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So from our previous video, we know that we can predict the direction of a reaction just by having the equilibrium, constant and the concentrations of reaction components. And so the concentrations are part of the conditions and scientists use standard conditions to allow them to compare different reactions under the same conditions. Since the conditions have a big impact on the reaction and this little symbol here, eyes used to represent standard conditions now recall from your previous chemistry courses that the equilibrium constant can be used to calculate the change in free energy under standard conditions. And so I recall that the little symbol here Delta, which is this triangle here, represents change. G represents the free energy. And again, this little symbol here not represents standard conditions. So this is the change in free energy under standard conditions. Now the Delta G without the not symbol represents the actual change in free energy under any conditions. And we'll talk about that one in our next video. So recall that standard conditions includes, uh, having a temperature at 25 degrees Celsius, which is equivalent to 298 kelvin. It also includes having a gas constant or are here, which is equal to 8.315 jewels per mole times, Kelvin. And so the gas constant, uh, magnitude. Here. The value of this number can actually change depending on the units. And so you might be familiar with a number 1.98 times 10 to the negative three. And this is when the units are in Q locales per mole times Calvin. And so it's good to be able to recognize that the gas constant can change depending on the units. And so the pressure, the atmospheric pressure under standard conditions is one atmosphere and the concentrations of reactant and products. The initial concentrations are one Moeller, and so you can see over here on the left that the Gibbs Free Energy understand Erred conditions is specifically shown as the following equation where the change in free energy under standard conditions is equal to negative are or negative gas constant times the temperature and units of Kelvin uh, times the natural log of the equilibrium constant understand erred conditions. And so we'll be able to apply this equation and some of our practice problems. Now, in our next video, we're going to talk about the Gibbs Free Energy under physiological conditions, which vary from standard conditions. So I'll see you guys in that video.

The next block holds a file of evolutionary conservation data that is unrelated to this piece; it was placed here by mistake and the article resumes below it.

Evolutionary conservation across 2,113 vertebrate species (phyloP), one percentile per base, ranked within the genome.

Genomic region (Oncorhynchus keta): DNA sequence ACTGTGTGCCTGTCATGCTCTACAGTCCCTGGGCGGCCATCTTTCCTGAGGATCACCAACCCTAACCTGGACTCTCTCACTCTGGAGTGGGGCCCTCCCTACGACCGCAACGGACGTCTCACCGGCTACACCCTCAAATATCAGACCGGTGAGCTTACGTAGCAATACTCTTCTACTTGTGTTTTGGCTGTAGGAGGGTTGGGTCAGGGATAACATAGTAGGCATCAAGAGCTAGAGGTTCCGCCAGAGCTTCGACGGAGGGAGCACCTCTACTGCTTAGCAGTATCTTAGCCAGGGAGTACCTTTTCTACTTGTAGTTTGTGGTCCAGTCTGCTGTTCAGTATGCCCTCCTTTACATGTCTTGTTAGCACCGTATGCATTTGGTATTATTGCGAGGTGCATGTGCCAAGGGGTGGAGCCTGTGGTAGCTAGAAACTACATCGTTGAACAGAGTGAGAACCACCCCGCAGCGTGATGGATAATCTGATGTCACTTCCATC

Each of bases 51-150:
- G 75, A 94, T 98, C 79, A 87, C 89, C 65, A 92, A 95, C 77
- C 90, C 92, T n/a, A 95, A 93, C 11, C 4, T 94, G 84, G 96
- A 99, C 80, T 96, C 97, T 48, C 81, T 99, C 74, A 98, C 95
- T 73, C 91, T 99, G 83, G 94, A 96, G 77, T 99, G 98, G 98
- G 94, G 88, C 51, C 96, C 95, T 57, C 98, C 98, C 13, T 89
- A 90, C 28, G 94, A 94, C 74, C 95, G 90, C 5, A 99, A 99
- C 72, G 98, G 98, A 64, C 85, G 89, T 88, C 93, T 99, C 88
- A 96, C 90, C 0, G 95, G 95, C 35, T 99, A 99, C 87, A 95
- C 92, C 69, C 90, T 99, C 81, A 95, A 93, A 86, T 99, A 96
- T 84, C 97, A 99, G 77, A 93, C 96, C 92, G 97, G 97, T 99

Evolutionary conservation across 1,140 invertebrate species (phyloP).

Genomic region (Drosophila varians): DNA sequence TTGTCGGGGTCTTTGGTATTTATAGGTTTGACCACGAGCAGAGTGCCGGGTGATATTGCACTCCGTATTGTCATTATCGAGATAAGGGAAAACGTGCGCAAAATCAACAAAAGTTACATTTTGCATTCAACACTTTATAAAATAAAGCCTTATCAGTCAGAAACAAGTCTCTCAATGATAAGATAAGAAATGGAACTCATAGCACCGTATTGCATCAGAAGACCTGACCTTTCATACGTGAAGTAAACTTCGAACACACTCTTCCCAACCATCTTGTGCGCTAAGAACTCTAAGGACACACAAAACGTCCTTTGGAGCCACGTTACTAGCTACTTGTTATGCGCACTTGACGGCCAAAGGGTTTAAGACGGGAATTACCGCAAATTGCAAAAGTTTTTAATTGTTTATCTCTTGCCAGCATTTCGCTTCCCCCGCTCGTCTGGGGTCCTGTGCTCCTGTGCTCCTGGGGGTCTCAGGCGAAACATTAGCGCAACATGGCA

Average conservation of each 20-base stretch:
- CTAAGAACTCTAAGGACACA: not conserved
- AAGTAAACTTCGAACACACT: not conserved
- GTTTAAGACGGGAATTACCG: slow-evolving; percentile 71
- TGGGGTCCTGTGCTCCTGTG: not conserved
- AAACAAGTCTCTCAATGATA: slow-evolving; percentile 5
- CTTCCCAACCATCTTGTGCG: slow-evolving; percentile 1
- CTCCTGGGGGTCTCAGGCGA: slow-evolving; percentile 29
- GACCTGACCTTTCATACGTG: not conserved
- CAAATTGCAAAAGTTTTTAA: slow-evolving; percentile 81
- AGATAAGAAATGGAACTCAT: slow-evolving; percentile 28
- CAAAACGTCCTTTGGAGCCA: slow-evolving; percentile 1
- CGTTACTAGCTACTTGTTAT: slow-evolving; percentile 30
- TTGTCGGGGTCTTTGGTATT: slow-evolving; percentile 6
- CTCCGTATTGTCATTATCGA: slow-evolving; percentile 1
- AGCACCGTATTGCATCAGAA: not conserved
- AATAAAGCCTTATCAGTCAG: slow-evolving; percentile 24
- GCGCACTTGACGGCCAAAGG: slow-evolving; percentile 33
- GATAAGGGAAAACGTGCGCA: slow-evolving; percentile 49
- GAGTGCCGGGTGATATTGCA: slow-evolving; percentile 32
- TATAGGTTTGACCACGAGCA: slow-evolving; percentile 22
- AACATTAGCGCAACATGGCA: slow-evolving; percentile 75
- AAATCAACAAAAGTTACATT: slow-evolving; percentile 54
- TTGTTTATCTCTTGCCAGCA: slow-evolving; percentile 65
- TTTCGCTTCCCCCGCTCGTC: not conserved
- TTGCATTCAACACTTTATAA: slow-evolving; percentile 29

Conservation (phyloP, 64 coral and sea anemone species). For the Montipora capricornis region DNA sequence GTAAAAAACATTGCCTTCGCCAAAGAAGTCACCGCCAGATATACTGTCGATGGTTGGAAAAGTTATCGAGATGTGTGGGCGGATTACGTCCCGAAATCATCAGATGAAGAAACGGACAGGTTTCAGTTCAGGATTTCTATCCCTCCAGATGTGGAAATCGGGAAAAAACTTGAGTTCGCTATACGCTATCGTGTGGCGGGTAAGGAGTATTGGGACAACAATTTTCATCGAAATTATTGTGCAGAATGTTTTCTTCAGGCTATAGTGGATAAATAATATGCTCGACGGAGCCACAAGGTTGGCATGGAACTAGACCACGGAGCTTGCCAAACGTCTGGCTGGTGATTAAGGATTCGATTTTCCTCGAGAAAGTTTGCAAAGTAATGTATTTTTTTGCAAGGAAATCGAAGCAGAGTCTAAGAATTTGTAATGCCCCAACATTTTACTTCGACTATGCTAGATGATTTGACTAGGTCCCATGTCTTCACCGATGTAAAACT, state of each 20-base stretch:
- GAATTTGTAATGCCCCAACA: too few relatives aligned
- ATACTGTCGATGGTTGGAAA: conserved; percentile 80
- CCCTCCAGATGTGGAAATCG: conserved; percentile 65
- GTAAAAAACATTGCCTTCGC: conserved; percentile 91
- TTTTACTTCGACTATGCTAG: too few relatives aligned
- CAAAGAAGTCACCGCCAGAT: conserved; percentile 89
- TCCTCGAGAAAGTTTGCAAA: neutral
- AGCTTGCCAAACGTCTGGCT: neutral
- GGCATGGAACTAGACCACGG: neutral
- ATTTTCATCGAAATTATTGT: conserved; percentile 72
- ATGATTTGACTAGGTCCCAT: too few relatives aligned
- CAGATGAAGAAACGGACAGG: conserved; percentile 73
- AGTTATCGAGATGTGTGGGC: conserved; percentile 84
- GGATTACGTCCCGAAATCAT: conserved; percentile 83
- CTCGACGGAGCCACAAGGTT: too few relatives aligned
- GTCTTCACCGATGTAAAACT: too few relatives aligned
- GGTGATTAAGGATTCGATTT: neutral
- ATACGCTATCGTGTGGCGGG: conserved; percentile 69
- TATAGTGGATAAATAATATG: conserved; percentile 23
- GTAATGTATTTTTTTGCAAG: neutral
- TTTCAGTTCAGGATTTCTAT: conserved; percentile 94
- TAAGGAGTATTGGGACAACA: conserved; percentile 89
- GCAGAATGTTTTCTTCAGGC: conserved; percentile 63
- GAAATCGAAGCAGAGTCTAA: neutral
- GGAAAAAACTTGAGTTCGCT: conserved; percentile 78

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## Gibbs Free Energy (Physiological Conditions) 8m
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Problem

Consider a reaction where Keq=1.6 but Q = 3.19. What direction will the reaction proceed?

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Problem

At equilibrium, the reaction A ⇌ B + C has the following reactant concentrations: [A] = 3 mM, [B] = 4 mM, and [C] = 10 mM. What is the standard free energy change for the reaction & is it endergonic or exergonic?

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Problem

ΔG˚=141.7 kJ for the following reaction. Calculate ΔG: T=10˚C, [SO 3] = 25mM, [SO2] = 50mM, & [O2] = 75 mM.

2 SO3(g) ⇌ 2 SO2(g) + O2(g)